Instruction – Sequencing for Distance

Instruction – Sequencing for Distance

Everyone wants to hit the ball longer. In order to hit longer drives, there are a couple of key factors: speed, sequence and timing. These three things are important in order to hit the ball farther. 

In many sports where speed is important, athletes train using lighter equipment to promote faster movements. You can use this approach in golf by turning the club upside down, where you are gripping the shaft near the clubhead. 

Hold the shaft horizontally out in front of you at chest high. Think about baseball now; it is easier to experience speed and what it feels like to swing faster when making a baseball swing. Once you hold the club horizontally in front of you at chest height, swing back and through, making a baseball swing hearing a swish sound in the air. Try to create the loudest swish you can when making these swings. 

When you throw a ball, you’d start by planting your foot then from there you’d drive your hips, and the last thing to fire would be your hand and ball. The golf swing sequence is no different. Power starts from the ground up, and the swing sequence starts from the lower body and is followed by the upper body.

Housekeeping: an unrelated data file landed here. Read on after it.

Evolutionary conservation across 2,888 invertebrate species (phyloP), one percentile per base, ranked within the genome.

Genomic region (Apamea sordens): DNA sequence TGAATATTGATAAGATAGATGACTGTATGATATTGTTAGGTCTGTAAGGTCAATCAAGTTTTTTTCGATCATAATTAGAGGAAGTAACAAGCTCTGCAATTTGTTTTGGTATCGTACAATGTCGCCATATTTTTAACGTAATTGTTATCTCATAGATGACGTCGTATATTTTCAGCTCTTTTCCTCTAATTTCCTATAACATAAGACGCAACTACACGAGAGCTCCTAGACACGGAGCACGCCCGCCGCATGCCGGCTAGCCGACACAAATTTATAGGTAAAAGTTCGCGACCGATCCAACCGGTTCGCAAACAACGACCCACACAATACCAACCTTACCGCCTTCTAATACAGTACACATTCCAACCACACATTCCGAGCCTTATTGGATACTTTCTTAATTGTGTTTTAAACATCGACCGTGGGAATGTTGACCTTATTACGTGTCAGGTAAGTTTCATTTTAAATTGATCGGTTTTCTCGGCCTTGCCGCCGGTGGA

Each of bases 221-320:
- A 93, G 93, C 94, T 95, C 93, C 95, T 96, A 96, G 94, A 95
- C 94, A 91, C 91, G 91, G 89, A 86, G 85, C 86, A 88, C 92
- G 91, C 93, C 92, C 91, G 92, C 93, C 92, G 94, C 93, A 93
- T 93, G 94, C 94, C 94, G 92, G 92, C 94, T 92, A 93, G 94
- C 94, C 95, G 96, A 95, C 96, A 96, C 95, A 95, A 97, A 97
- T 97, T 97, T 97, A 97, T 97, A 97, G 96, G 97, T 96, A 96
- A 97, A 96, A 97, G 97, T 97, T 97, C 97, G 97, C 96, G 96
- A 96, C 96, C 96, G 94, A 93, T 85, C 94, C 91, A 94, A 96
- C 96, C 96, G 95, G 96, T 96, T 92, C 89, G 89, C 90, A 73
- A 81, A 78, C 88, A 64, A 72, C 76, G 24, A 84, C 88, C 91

This drill is all about sequence. The goal of this drill is for the golf ball to skip down the fairway, bouncing as fast as possible. When you move from the ground up, you will create more speed and power.

To perform this drill, get in your golf posture and hold a golf ball in your trail hand. From here, rotate to the top of your backswing; start the downswing by pressing into the ground with your lead foot and then rotating your lead hip, allowing the arms to then follow, releasing the ball after your body has moved through the shot. 

This drill is all about timing. To perform this drill, get a towel and knot the end for added weight. Start by getting in your golf posture and gripping the towel as you would with a golf club and having the knot hand at the bottom. From here, swing to the top of your backswing, waiting to feel the knot hit your trail shoulder. The knot hitting your lead shoulder helps you to feel what it is like to create lag and have the proper sequence. From here, feel your weight plant over your lead foot and your lead knee as well, as your lead hip starts to unwind. Feel the towel stay on your shoulder as you start the transition. The first move should always be the lower body, not the shoulders rotating to start the downswing. The shoulders rotating to start the downswing will cause a loss in distance. The biggest key in this drill is retaining the connection of the towel on the trail shoulder for a beat longer into the downswing. This ensures the lower body will lead and the hands and arms will follow.

If you have any scoring barriers you are looking at breaking this summer or fall, reach out to Kirsten Pike, PGA, at 972-399-9040

Kirsten Pike is the lead Teaching Professional at Las Colinas Country Club. To improve your scores follow her on Instagram at kirstenpike_golfinstruction and visit